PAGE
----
Law of One Price: Price Variation of Rice in West Bengal

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Price Variation of Rice in West Bengal

Abstract

There is a saying that goes: rice and fish make a Bengali. West Bengal is a predominantly paddy growing state where 5,719,800 hectare of land is under paddy cultivation. The state of West Bengal has always contributed nearly 14-16 per cent of the all India production of rice and productivity of rice in West Bengal has always been higher than the all India average. Significant variation in the price of rice has being observed across the state at every point in time. The data was gathered for the monthly variation in price of rice across 19 districts over a period of five years. The data broadly indicates that the prices in northern districts of the state such as Siliguri, Jalpaiguri and Darjeeling were higher than those of the other districts by a factor of approximately 30%. The analysis suggested various reasons for these variations, including but not limited to transportation costs, transaction charges, seasonal variations, geographical barriers, access to information, influence of price of substitutes, high entry barrier, state intervention, as well as various other factors such as un-milled paddy flowing in from neighboring states at much lower prices and discrimination based on demography. Prolonged presence of these significant differences in prices leads to the conclusion that there might be other factors which have prevented arbitrage and consequently the convergence of prices across the state.

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INDEX

Particulars| Page No.|
Introduction| 4|
Price Variation in Different varieties of Rice| 6|
Variation in Prices of Rice across locations| 7|
Sources of Price Variation| 8|
Conclusion| 12|
Appendix| 13|
Reference| 14|

Introduction

West Bengal’s rural economy was characterized by rapid growth in the 1980s and early 1990s. The major features of growth, which was particularly marked in the rice economy of the State, were rapid growth in aggregate production; growth in yields per hectare, particularly in the boro (or rabi) season, but also in the aman (or kharif) season; and an overall narrowing of the gap between districts with respect to production and yield performance.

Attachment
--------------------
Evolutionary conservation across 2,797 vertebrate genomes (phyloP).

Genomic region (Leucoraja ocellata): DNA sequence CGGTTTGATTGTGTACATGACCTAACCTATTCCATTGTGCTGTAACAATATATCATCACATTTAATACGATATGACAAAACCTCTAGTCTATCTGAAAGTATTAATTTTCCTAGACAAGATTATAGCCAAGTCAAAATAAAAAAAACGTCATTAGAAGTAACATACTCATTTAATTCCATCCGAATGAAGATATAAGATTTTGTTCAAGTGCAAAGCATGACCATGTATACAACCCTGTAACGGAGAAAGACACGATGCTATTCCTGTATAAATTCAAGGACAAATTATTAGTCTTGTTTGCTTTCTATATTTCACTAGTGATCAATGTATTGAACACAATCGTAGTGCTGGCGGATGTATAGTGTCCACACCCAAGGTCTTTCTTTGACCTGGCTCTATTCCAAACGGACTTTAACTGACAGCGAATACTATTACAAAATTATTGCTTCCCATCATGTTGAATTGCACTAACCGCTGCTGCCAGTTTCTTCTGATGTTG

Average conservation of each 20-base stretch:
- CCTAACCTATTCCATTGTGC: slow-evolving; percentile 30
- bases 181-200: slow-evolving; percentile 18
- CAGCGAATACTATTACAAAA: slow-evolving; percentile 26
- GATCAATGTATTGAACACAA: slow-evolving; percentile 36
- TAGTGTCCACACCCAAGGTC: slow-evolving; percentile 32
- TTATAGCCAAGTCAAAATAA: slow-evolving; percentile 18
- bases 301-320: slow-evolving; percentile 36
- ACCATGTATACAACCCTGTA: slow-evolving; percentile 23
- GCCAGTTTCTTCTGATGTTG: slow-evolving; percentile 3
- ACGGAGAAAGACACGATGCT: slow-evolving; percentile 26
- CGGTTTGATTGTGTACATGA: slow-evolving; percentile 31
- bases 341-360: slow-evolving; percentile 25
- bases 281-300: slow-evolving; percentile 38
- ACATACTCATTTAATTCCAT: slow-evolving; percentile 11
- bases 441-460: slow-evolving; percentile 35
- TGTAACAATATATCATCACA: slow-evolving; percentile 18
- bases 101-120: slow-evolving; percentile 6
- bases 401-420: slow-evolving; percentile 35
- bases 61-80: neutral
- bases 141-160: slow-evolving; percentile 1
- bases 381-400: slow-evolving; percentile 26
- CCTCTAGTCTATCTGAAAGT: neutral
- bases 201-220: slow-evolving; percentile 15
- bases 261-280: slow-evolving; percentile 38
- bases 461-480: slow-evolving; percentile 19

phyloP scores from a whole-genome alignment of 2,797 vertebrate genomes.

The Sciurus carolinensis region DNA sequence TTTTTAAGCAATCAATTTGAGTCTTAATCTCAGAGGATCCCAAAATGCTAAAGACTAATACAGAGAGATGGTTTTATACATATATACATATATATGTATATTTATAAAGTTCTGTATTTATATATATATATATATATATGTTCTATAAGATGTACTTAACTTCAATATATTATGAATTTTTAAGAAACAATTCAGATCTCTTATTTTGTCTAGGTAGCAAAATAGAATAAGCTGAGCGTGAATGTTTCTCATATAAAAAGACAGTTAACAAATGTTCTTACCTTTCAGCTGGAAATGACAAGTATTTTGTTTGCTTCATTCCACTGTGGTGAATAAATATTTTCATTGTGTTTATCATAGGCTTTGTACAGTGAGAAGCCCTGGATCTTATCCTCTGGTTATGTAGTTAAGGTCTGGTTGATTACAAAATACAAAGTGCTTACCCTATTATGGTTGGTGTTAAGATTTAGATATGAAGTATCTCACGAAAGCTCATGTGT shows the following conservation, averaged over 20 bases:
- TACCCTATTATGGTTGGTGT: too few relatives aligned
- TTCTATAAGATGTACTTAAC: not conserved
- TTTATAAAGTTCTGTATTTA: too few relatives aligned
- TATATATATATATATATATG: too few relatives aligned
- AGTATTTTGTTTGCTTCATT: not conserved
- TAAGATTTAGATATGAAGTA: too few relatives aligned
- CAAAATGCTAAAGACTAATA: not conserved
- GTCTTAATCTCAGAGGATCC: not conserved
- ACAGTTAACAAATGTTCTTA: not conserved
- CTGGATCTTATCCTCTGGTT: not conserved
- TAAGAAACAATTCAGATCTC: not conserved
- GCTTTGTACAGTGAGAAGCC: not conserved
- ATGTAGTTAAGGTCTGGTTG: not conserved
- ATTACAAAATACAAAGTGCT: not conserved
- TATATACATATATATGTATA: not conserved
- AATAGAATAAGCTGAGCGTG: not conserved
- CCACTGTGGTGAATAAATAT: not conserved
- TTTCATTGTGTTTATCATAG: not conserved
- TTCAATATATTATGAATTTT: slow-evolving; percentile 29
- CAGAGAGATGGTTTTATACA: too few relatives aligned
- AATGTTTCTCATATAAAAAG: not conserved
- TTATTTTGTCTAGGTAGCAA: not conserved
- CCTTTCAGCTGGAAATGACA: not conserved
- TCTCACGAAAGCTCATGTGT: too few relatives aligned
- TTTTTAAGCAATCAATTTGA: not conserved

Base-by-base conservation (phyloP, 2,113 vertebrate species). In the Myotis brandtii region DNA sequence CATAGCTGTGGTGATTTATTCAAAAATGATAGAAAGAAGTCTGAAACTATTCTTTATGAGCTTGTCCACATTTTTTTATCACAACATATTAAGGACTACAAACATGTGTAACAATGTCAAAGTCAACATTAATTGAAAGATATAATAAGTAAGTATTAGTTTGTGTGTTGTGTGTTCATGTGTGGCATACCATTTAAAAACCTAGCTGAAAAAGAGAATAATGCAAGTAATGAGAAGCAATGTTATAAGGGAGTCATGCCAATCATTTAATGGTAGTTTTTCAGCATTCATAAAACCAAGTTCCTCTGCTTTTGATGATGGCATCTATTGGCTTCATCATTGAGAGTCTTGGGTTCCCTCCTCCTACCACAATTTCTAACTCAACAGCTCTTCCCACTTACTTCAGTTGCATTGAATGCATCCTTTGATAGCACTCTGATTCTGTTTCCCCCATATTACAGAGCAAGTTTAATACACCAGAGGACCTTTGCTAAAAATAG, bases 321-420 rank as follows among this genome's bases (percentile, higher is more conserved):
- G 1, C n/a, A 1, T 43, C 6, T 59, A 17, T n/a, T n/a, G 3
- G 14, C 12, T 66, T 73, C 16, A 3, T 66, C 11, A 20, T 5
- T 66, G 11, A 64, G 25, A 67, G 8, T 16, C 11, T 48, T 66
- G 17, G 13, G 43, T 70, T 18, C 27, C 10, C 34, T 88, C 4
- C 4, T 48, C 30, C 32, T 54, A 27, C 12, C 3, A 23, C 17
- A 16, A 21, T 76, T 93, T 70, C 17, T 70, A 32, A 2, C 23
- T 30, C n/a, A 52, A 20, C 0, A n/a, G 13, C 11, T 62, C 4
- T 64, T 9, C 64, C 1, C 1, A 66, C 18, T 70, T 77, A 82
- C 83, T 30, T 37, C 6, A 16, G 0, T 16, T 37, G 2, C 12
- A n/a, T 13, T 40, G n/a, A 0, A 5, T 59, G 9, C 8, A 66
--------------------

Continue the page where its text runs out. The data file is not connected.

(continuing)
West Bengal’s path to agricultural growth has been unique in post-Independence India. In those parts of the rest of India that saw a rapid and substantial growth in agricultural incomes, the major sources of surplus accumulation were capitalist landlords, rich peasants, and, in general, the rural rich. In West Bengal, by contrast, the moving force of agricultural change and of the dynamism of the rural economy in the 1980s and 1990s were small cultivators. Agricultural growth in West Bengal was made possible because of the removal, by means of land reform and the establishment of panchayati raj, of institutional fetters to growth.

It has been pointed out that “the West Bengal example”, where value added has grown faster than gross output, contrary to the trends elsewhere, suggests that greater efficiency in input use is possible through reform and devolution" (Sen 1992). In 2005-06, with a production of 14.5 million ton, West Bengal was the largest producer of rice in the country, followed by Andhra Pradesh and Uttar Pradesh. West Bengal accounted for 15.8 per cent of all-India rice production in 2005-06.

Period| Area| Production| Yield|
1980-81 to 1989-90| 1.40| 7.32| 5.98|
1990-91 to 1999-00| 0.37| 2.08| 1.71|
2000-01 to 2006-07| 1.64| 1.27| 1.64|
1997-98 to 2006-07| -0.28| 1.70| 1.98|
1992-93 to 2006-07| -1.14| 1.98| 2.11|
1980-81 to 2006-07| 0.60| 3.48| 2.90|
Table 1: Exponential trend growth rates of area, production and yield of rice in West Bengal|

Table 1 shows that, while over a 26-year period, rice production in the State grew at a remarkable 3.5 per cent per annum, the growth spurt of the 1980s has petered out. The growth rate over the last decade was only 1.7 per cent. The rate...
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